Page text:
Summer's family is having a year of terrible luck. Summer recently recovered from a freak bout of malaria, her brother is a friendless oddball, and her parents just flew to Japan to care for some elderly relatives. That leaves Summer alone with her grandparents for wheat harvesting season. She's usually just along for the ride, but this year, with her grandmother's back pain worsening and her grandfather slowing down, she finds herself facing a lot more responsibility. To make things worse, she's coming down with her first bout of infatuation. And she has only her copy of A Separate Peace and her grandfather's stories to guide her through this troublesome time.
When Louis Sachar's novel, The Cardturner, came out in 2010, I remember a lot of people saying, "Oh, it's not really a book about bridge!" So I picked it up and gave it a try, and discovered that it is, in fact, a book about bridge. Sachar himself lampshaded that fact by signaling the onset of technical bridge explanations with a whale symbol (a reference to Moby Dick and its notorious technical whaling chapters). He invited the reader to skip those sections if she so chooses. Oh, and I did. But the game of bridge was not effectively quarantined by the whales - it seeped inexorably, unbearably out into the rest of the novel. Or at least the 100 pages I managed to read.
Likewise, I can imagine a defender of The Thing About Luck saying, "But it's not really about combines!" Honey, it is. Not much happens in this book, but what little action there is concerns itself almost exclusively with the wheat harvesting process. There is a lot of information about combines and other large farm equipment here, and, plot-wise, not a whole lot else. It makes Junonia, by Kevin Henkes, look positively action-packed.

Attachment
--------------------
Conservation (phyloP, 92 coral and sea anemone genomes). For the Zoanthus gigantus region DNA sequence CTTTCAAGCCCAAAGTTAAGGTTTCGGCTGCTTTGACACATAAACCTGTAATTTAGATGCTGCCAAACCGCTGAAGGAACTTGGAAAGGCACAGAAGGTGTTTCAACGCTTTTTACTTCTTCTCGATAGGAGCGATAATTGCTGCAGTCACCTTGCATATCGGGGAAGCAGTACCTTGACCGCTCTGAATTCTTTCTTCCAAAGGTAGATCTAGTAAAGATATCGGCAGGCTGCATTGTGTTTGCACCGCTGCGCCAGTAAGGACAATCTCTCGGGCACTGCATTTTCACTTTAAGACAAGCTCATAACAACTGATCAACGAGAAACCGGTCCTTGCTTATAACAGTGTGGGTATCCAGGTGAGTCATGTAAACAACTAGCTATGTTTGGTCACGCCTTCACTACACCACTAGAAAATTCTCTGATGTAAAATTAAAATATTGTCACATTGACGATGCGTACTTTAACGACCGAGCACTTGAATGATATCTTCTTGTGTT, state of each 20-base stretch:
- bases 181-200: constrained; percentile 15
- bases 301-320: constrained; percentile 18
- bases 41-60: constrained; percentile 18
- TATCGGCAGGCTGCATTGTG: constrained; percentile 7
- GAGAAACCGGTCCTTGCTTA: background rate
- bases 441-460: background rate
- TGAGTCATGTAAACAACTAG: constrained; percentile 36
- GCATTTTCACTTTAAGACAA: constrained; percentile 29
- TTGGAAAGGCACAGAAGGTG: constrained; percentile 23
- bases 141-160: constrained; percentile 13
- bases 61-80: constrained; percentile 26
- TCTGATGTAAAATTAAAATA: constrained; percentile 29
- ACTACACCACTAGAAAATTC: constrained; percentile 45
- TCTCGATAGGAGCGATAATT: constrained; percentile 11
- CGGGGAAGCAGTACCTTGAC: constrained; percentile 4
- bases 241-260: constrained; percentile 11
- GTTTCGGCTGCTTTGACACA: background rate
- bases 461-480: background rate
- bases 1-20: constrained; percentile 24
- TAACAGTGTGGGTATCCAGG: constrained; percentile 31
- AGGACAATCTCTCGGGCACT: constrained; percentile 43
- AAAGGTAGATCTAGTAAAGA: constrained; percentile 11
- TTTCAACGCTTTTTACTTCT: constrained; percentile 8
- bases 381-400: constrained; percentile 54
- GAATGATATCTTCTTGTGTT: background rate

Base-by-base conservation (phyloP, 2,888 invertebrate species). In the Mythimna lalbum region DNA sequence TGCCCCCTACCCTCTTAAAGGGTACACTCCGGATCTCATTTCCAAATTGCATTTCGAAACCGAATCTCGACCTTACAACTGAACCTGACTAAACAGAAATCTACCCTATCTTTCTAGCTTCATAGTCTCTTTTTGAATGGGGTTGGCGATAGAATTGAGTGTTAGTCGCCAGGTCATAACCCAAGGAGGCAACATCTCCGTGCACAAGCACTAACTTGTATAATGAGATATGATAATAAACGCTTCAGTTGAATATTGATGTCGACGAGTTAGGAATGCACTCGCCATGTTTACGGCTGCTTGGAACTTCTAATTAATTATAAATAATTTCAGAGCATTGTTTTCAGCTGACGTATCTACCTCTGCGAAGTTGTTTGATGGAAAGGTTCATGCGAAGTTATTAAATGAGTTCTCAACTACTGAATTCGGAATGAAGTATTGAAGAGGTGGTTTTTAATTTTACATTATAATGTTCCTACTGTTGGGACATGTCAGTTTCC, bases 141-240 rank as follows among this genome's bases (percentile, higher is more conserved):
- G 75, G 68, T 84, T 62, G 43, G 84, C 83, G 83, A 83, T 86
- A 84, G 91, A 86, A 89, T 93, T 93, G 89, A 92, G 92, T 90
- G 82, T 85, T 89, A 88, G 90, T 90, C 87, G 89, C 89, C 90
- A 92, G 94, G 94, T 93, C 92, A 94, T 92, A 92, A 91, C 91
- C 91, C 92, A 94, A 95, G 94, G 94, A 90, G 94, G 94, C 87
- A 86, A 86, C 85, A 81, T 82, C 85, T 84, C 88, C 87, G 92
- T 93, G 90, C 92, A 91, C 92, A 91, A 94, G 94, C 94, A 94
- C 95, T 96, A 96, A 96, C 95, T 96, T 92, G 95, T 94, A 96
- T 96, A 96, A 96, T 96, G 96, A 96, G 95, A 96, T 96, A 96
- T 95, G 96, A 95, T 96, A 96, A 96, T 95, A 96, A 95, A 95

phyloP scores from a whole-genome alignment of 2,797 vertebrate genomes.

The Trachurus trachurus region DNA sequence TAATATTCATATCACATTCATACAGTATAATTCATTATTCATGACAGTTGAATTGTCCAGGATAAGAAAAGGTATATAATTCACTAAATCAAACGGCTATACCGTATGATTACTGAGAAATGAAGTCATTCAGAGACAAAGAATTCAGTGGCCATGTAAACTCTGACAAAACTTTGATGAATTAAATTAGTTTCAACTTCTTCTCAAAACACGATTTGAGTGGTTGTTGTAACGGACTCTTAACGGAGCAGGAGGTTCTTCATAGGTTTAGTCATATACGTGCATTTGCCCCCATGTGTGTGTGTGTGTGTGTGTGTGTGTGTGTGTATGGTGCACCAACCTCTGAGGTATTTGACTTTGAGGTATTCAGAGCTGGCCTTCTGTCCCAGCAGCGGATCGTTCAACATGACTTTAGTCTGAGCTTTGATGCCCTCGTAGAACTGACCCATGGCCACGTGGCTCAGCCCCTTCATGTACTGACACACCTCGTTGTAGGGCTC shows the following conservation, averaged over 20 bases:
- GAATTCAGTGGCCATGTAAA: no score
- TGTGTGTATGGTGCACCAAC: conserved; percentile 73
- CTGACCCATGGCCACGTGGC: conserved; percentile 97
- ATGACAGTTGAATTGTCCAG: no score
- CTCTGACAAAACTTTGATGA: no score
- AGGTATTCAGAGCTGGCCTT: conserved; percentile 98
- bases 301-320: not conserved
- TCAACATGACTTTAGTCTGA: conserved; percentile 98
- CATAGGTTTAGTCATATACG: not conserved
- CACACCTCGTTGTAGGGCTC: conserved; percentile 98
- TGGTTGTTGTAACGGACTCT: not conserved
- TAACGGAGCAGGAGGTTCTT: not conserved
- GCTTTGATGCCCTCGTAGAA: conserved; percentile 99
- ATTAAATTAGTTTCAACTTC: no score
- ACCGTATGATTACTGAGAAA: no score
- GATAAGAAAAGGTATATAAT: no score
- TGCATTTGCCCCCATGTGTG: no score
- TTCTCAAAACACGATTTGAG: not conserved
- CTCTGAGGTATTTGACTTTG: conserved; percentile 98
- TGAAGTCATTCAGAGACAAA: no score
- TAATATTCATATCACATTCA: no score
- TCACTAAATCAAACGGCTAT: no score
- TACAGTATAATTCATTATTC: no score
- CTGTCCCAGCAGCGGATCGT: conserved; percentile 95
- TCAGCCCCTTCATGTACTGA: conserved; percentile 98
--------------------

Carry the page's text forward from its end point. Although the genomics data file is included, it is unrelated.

That's a shame, because there's some really excellent writing here. The four main characters - Summer, her brother, and the two grandparents - are all expertly drawn. They are infuriating and sympathetic by turns -
real people with real fears. The setting is so vividly described that it almost becomes a character in its own right. When I read Kadohata's descriptions of the stark beauty of the wheat fields, I was reminded of Willa Cather and her passionate portraits of the American West. Like My Antonia, this too is a book concerned about the dignity of hard
work, the beauty of desolate places, and the struggle of Americans, new
and old, to learn who they are and where they belong.
Unfortunately, this is a collection of wonderful characters and settings in search of a plot. I know that "appeal" is a bad word at the Newbery table, but the criteria do require the book to effectively address its intended audience. I honestly can't imagine the intrepid elementary school kid who would make it past the combines to the quiet beauty hidden in The Thing About Luck.
Publication in June through Atheneum Books (Simon & Schuster)